GAUṚĪ KĪ VĀR by Gurū Arjan is one of the twenty-two vārs included in the Gurū Granth Sāhib. The Vār is a form of folk poetry cast in a spiritual mould in the Sikh holy corpus. It falls in the Gauṛī musical measure from which it takes its title. As in the case of some of the vārs in the Holy Book, there is at the head of it a direction as to the tune in which it should most appropriately be sung. The tune indicated is that of the then popular folk-ballad recounting the chivalry of Mojdī (Muazz ud-Dīn) who fought against and defeated Kamāldī (Kamāl ud-Dīn), his uncle: they were Muslim Rājpūt chieftains of the Bār, or interriverine jungle country, in the erstwhile central Punjab. At the close of the Vār are appended the words sudhu kīche (please correct), indicating that the text as copied from the original pages was sought to be checked and inaccuracies, if any, corrected.

         The Vār comprises twenty-one pauṛīs or stanzas, and forty-two ślokas or couplets, all composed by Gurū Arjan. This is unlike most of the other vārs in the Gurū Granth Sāhib which contain ślokas by the author of the pauṛis as well as by other Gurūs which were added to the pauṛīs by Gurū Arjan at the time of the compilation of the Gurū Granth Sāhib. Pauṛīs consist of five lines each which, though of unequal length, mutually rhyme, the last word of each line ending with a long mātrā to create in recitation an echoic, lingering rhythm.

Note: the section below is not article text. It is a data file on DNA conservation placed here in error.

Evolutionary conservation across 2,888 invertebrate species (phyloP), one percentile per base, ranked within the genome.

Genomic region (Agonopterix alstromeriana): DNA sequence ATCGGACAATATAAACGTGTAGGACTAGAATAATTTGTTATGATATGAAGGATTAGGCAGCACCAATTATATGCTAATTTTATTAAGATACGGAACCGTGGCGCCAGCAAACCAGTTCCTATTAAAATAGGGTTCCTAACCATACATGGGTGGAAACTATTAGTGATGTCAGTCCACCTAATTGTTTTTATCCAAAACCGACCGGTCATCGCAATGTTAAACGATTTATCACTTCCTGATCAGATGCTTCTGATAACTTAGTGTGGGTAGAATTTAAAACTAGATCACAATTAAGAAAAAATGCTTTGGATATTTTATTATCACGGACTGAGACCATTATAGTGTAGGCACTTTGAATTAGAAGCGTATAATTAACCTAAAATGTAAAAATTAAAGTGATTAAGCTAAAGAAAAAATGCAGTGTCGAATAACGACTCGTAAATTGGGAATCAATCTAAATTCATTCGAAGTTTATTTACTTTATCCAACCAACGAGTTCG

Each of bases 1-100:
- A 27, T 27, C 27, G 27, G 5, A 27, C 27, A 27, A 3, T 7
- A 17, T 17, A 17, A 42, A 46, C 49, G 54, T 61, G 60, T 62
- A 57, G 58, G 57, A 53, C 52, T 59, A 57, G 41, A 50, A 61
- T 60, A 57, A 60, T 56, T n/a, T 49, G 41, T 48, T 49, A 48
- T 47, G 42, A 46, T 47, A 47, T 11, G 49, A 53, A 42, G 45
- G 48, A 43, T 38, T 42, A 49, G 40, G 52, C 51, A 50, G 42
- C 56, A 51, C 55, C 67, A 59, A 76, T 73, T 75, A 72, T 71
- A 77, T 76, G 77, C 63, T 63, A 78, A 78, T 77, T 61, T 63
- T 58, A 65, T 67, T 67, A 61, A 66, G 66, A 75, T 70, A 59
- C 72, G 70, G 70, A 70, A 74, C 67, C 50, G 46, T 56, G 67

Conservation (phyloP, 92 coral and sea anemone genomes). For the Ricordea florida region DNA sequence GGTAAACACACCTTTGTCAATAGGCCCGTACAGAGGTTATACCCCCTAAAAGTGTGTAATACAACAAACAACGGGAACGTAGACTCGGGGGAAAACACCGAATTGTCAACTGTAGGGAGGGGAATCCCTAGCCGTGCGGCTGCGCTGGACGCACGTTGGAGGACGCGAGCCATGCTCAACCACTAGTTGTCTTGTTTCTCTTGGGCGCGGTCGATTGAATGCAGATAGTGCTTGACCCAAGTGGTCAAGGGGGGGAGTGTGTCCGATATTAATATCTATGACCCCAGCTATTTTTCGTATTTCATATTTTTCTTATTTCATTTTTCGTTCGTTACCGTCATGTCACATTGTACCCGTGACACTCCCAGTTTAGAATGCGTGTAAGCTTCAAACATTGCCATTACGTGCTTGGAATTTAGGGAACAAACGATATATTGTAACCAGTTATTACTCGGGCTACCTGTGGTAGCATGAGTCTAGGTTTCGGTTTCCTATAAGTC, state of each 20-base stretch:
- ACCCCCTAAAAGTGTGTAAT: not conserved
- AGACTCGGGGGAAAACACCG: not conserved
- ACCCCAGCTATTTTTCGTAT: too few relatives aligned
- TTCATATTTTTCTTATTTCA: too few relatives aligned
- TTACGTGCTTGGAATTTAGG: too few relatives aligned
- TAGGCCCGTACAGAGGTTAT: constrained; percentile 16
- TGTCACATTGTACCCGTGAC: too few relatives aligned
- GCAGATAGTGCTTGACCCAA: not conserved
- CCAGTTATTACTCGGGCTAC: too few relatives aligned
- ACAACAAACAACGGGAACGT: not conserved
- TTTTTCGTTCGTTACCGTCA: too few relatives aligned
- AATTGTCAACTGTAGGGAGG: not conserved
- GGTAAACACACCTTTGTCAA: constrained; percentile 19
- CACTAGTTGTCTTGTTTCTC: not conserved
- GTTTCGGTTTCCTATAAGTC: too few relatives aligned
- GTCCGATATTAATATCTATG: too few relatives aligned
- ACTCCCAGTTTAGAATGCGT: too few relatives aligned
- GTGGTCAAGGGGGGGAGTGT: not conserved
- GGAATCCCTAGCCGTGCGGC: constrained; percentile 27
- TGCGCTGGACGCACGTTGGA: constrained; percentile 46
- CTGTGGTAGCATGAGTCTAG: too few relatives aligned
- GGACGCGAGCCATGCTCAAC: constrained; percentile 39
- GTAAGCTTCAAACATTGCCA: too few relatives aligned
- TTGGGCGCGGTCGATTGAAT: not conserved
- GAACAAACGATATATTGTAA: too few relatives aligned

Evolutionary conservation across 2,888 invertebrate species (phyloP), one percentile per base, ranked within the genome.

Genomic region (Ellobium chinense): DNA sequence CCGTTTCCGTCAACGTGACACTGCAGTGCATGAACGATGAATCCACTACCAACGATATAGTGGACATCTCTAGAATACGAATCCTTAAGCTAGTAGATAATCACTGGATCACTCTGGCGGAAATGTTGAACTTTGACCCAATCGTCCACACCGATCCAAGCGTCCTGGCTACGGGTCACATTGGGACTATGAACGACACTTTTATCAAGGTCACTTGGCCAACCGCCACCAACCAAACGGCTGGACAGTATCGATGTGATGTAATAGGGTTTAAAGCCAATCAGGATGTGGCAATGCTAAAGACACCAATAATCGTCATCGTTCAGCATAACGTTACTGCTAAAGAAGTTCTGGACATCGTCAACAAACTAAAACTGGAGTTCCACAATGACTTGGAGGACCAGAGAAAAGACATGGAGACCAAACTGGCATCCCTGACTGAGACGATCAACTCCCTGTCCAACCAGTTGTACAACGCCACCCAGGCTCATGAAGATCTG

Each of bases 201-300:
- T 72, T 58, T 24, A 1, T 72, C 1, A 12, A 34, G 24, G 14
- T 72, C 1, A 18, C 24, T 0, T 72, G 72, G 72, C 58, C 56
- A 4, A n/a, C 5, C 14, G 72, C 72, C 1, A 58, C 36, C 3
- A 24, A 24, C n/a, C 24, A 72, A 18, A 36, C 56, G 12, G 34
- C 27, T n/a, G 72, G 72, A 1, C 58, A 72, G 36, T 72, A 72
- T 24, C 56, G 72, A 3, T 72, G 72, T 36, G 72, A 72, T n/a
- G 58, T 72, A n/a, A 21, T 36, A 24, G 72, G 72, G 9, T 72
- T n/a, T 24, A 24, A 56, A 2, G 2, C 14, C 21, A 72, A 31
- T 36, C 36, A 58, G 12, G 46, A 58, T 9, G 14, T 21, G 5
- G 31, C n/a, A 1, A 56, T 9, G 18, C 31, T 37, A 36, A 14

Like other vārs in the Gurū Granth Sāhib, this Vār opens with the laudation of the Creator, expressing devotion as well as a sense of wonder, and then, with rapid transition, moves on to other aspects of ethical experience and to exhortation towards the spiritual life. Remembrance of God lovingly and whole-heartedly and praising the Name in holy association are set out as the means to elevating the seeker to the ideal plane where he comes in contact with the Supreme Lord and where he experiences the joy of becoming one with the Perfect Being. In such a state there is no psychic conflict and man abides in sublime bliss. Pauṛīs as well as ślokas beat up these themes.

         The essential element of the metaphysical doctrine of Gurū Nānak reiterated by Gurū Arjan in this Vār is monotheism. The ultimate reality is the One Absolute, the Transcendent, Eternal and Omnipotent. He is supreme, ineffable and indescribable. So wondrous and exalted is He that human mind can neither define nor fathom Him. His Will is the sole cause of the creation of this universe which is sustained and nourished by Him. He is not separate from His creation, but permeates it. He is imperishable, infinite, unapproachable and unfathomable. He looks equally adorned amongst the high and the low, the big and the small. He is diffused through all the places and interspaces and is within the mortals.